The dystrophin gene and cognitive function in the general population.
Vojinovic D., Adams HHH., van der Lee SJ., Ibrahim-Verbaas CA., Brouwer R., van den Hout MCGN., Oole E., van Rooij J., Uitterlinden A., Hofman A., van IJcken WFJ., Aartsma-Rus A., van Ommen GB., Ikram MA., van Duijn CM., Amin N.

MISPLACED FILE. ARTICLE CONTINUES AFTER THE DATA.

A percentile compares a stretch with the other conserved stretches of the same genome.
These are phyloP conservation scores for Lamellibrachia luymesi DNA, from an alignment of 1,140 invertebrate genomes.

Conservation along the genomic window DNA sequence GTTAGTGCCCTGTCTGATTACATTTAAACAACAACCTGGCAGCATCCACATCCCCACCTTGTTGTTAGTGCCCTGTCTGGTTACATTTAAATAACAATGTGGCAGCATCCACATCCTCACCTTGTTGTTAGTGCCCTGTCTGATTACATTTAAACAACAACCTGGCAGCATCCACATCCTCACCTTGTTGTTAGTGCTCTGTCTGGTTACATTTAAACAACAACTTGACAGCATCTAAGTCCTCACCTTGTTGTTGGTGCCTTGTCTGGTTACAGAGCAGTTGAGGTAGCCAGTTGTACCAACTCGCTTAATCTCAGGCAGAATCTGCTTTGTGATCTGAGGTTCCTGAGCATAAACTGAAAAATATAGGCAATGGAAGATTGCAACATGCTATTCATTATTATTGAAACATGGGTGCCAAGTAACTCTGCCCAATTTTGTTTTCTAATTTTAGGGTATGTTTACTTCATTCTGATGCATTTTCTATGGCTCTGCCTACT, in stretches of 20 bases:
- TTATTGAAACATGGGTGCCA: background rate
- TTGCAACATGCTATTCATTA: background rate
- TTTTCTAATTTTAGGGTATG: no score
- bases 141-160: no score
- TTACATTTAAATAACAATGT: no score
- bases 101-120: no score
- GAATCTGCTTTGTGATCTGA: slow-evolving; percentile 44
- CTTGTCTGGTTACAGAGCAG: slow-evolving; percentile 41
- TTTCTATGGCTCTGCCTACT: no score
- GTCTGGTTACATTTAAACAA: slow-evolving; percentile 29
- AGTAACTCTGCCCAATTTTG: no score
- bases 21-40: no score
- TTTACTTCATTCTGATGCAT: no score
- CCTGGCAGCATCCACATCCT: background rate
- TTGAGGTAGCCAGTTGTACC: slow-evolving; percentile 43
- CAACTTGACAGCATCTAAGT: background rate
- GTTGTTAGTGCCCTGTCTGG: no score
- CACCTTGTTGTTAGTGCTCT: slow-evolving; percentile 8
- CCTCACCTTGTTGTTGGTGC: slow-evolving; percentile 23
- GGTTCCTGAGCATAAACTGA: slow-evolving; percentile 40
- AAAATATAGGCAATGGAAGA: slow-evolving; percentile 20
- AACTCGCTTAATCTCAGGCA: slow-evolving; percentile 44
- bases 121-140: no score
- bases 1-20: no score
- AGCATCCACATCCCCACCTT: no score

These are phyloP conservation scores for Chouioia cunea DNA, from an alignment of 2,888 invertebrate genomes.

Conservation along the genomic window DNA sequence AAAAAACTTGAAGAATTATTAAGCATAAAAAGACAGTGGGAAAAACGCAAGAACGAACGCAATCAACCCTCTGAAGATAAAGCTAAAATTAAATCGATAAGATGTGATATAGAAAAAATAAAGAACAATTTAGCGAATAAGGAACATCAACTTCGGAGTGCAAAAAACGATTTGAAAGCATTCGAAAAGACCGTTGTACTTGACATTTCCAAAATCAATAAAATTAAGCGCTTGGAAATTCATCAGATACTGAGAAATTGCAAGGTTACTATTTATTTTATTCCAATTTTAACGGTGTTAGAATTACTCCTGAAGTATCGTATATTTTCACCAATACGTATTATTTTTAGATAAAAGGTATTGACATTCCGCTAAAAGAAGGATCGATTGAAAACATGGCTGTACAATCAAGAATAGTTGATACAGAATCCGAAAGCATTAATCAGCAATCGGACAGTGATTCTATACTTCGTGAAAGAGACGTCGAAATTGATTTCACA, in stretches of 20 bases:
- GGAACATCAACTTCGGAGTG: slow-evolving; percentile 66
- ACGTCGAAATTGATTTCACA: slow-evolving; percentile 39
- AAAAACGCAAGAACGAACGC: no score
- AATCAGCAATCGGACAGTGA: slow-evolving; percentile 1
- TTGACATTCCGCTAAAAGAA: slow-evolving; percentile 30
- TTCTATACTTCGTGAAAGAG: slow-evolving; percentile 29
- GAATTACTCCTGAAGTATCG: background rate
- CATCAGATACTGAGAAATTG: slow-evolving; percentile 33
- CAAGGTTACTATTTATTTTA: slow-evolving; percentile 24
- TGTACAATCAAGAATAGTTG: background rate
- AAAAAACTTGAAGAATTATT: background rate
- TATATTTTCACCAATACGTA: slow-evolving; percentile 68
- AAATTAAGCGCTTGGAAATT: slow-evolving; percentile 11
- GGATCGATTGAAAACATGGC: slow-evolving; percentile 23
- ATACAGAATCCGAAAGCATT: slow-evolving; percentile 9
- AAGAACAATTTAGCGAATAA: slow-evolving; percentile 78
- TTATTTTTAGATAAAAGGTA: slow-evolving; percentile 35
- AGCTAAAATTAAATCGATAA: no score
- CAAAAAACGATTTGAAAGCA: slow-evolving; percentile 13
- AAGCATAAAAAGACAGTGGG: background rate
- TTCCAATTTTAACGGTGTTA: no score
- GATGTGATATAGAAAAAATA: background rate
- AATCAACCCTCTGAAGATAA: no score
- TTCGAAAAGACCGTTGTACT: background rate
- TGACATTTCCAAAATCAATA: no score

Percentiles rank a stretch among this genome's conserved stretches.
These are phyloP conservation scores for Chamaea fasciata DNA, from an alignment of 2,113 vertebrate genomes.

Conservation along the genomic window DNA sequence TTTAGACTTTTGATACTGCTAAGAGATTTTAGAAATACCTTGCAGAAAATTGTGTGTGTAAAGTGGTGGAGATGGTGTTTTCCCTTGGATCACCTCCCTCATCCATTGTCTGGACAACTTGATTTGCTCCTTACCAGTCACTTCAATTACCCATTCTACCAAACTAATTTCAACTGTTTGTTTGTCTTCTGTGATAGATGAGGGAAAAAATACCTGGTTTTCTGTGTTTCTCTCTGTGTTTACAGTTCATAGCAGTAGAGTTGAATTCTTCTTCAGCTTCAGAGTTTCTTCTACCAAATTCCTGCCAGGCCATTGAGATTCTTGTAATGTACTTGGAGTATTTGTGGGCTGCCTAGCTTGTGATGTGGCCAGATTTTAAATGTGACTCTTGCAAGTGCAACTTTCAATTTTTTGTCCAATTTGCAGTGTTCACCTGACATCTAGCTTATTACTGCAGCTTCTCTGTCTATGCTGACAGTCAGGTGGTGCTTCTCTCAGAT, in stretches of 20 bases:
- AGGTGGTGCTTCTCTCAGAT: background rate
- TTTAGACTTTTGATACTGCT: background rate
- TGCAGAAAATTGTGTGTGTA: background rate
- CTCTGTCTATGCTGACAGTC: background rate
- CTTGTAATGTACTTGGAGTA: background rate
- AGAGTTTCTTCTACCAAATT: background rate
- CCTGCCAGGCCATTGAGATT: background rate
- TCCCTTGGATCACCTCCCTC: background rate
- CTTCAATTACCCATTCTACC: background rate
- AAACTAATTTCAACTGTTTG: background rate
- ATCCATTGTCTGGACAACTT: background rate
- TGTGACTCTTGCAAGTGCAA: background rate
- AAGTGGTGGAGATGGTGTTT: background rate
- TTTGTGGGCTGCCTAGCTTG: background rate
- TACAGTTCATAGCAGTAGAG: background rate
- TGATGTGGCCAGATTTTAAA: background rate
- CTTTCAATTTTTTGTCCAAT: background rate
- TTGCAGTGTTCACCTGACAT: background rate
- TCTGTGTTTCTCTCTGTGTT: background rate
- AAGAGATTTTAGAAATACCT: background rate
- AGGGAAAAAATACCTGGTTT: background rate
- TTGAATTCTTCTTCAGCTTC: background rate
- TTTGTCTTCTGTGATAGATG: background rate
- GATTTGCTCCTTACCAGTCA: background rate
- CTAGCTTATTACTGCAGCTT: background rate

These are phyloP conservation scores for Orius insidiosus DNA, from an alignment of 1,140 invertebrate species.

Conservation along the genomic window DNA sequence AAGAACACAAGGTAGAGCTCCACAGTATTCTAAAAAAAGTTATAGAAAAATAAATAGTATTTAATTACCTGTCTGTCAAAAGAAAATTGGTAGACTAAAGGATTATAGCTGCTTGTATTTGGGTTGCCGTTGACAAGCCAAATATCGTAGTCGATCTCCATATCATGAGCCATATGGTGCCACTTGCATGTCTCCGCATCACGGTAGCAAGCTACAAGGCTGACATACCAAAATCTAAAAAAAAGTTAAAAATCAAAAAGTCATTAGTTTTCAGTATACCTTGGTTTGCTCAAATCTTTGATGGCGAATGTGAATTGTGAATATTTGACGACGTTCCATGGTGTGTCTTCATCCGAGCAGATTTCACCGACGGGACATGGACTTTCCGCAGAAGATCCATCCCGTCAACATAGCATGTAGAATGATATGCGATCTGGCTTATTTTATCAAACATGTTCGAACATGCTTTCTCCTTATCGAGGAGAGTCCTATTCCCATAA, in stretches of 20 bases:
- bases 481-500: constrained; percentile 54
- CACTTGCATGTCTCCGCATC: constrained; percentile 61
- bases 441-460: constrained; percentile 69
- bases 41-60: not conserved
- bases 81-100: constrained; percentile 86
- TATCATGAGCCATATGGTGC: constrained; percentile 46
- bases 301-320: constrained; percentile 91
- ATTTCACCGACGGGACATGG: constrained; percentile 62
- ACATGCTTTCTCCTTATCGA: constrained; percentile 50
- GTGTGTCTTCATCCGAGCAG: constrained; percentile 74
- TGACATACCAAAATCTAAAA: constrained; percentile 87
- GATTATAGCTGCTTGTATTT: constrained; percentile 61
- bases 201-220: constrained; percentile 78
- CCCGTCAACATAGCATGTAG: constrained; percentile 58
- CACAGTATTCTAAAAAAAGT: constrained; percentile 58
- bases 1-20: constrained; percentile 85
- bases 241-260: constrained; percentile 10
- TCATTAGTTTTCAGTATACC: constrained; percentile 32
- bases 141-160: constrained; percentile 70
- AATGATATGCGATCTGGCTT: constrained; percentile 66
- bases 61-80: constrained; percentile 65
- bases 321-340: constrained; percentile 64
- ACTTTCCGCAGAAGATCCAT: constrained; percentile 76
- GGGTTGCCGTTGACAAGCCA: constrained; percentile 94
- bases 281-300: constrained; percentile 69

The aim of our study is to investigate whether single-nucleotide dystrophin gene (DMD) variants associate with variability in cognitive functions in healthy populations. The study included 1240 participants from the Erasmus Rucphen family (ERF) study and 1464 individuals from the Rotterdam Study (RS). The participants whose exomes were sequenced and who were assessed for various cognitive traits were included in the analysis. To determine the association between DMD variants and cognitive ability, linear (mixed) modeling with adjustment for age, sex and education was used. Moreover, Sequence Kernel Association Test (SKAT) was used to test the overall association of the rare genetic variants present in the DMD with cognitive traits. Although no DMD variant surpassed the prespecified significance threshold (P<1 × 10(-4)), rs147546024:A>G showed strong association (β = 1.786, P-value = 2.56 × 10(-4)) with block-design test in the ERF study, while another variant rs1800273:G>A showed suggestive association (β = -0.465, P-value = 0.002) with Mini-Mental State Examination test in the RS. Both variants are highly conserved, although rs147546024:A>G is an intronic variant, whereas rs1800273:G>A is a missense variant in the DMD which has a predicted damaging effect on the protein. Further gene-based analysis of DMD revealed suggestive association (P-values = 0.087 and 0.074) with general cognitive ability in both cohorts. In conclusion, both single variant and gene-based analyses suggest the existence of variants in the DMD which may affect cognitive functioning in the general populations.